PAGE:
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Newcastle Disease Virus Expressing a Dendritic Cell-Targeted HIV Gag Protein Induces a Potent Gag-Specific Immune Response in Mice ▿

By Jad Maamary, Frida Array, Qinshan Gao, Adolfo García-Sastre, Ralph M. Steinman, Peter Palese and Godwin Nchinda

Abstract

Viral vaccine vectors have emerged as an attractive strategy for the development of a human immunodeficiency virus (HIV) vaccine. Recombinant Newcastle disease virus (rNDV) stands out as a vaccine vector since it has a proven safety profile in humans, it is a potent inducer of both alpha interferon (IFN-α) and IFN-β) production, and it is a potent inducer of dendritic cell (DC) maturation. Our group has previously generated an rNDV vector expressing a codon-optimized HIV Gag protein and demonstrated its ability to induce a Gag-specific CD8+ T cell response in mice. In this report we demonstrate that the Gag-specific immune response can be further enhanced by the targeting of the rNDV-encoded HIV Gag antigen to DCs. Targeting of the HIV Gag antigen was achieved by the addition of a single-chain Fv (scFv) antibody specific for the DC-restricted antigen uptake receptor DEC205 such that the DEC205 scFv-Gag molecule was encoded for expression as a fusion protein. The vaccination of mice with rNDV coding for the DC-targeted Gag antigen induced an enhanced Gag-specific CD8+ T cell response and enhanced numbers of CD4+ T cells and CD8+ T cells in the spleen relative to vaccination with rNDV coding for a nontargeted Gag antigen. Importantly, mice vaccinated with the DEC205-targeted vaccine were better protected from challenge with a recombinant vaccinia virus expressing the HIV Gag protein. Here we demonstrate that the targeting of the HIV Gag antigen to DCs via the DEC205 receptor enhances the ability of an rNDV vector to induce a potent antigen-specific immune response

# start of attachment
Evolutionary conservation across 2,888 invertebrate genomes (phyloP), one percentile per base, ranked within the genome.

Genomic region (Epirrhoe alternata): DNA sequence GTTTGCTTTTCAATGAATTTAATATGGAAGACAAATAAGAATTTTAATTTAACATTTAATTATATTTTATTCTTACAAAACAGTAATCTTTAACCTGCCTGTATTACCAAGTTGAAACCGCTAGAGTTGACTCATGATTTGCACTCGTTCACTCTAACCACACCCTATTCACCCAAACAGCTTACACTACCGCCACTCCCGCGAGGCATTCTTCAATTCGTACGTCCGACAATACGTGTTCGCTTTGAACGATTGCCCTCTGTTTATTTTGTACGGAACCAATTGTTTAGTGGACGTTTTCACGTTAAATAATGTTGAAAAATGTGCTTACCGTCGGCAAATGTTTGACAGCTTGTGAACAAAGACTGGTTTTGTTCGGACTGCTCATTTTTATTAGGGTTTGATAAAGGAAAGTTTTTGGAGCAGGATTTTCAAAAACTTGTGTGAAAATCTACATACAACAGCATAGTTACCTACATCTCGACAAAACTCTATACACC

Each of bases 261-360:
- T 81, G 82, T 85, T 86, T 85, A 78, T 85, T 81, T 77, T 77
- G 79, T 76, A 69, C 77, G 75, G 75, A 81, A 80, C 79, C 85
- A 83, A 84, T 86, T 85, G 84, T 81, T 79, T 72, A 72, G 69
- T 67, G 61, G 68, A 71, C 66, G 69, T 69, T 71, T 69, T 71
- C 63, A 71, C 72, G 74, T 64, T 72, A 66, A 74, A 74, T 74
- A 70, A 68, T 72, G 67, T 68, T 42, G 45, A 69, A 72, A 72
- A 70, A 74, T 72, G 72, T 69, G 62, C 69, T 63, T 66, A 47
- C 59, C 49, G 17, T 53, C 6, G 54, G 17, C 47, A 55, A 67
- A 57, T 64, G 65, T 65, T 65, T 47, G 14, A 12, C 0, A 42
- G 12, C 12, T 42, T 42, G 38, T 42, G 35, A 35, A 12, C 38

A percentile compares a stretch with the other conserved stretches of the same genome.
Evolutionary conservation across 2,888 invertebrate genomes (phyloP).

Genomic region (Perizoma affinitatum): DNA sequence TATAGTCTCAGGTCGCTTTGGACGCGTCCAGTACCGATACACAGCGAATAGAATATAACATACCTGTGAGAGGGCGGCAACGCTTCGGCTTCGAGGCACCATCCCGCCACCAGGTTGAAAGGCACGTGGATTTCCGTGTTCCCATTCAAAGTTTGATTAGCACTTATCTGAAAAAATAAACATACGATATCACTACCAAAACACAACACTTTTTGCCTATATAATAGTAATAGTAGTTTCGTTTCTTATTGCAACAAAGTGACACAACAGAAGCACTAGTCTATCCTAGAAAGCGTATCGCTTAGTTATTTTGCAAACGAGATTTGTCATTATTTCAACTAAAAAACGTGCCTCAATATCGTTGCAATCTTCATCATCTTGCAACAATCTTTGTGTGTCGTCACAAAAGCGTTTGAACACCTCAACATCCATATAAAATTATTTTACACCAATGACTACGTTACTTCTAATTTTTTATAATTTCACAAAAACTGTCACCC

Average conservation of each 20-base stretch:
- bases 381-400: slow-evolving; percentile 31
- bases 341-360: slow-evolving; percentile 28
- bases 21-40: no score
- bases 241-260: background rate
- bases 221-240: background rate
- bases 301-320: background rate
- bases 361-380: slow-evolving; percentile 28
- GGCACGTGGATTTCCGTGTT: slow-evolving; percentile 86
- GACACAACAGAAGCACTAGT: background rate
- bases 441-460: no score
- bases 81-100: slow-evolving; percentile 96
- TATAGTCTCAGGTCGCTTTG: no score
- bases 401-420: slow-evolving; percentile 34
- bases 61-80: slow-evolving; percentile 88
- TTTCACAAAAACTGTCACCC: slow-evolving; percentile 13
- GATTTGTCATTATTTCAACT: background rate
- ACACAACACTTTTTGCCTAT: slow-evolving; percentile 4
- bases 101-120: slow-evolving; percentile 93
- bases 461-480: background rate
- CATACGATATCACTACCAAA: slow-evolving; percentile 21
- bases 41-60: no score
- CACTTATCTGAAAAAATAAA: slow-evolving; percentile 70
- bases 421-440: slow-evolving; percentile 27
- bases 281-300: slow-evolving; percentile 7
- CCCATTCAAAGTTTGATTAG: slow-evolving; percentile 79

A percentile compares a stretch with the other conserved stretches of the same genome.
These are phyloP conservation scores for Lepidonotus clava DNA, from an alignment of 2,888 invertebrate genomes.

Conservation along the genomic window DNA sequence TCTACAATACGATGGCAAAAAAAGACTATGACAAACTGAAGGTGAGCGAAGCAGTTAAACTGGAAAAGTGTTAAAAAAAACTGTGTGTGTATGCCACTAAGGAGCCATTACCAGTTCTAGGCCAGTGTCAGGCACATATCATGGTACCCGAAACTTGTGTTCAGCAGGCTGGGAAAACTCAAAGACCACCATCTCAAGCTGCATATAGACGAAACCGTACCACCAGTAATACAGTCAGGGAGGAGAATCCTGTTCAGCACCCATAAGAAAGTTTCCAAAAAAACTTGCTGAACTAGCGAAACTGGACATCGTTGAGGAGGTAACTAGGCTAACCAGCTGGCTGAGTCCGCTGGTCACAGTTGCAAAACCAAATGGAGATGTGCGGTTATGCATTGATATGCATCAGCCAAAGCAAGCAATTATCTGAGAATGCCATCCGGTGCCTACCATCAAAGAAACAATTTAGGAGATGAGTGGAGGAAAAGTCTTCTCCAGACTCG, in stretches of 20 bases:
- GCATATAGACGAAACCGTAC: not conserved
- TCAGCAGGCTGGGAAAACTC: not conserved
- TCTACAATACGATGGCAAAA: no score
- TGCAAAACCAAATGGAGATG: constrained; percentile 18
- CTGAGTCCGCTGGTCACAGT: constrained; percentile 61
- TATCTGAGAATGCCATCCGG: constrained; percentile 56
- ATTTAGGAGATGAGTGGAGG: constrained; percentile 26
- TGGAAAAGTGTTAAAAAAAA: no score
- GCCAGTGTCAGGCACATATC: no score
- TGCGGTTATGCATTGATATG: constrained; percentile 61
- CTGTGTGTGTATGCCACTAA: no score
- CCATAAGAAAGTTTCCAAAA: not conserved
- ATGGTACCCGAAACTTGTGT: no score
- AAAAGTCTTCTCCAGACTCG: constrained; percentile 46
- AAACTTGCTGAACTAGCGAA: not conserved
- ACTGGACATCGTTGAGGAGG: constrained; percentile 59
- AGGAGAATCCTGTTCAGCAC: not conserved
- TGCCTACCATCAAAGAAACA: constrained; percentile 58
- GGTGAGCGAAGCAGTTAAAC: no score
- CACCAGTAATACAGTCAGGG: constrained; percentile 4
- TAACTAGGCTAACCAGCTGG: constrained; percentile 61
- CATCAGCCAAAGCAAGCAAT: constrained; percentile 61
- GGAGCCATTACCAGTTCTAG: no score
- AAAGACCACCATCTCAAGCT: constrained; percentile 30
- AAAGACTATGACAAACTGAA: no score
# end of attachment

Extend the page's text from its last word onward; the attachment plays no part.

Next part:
Topics: Vaccines and Antiviral Agents
Publisher: American Society for Microbiology (ASM)
OAI identifier: oai:pubmedcentral.nih.gov:3067785
Provided by: PubMed Central
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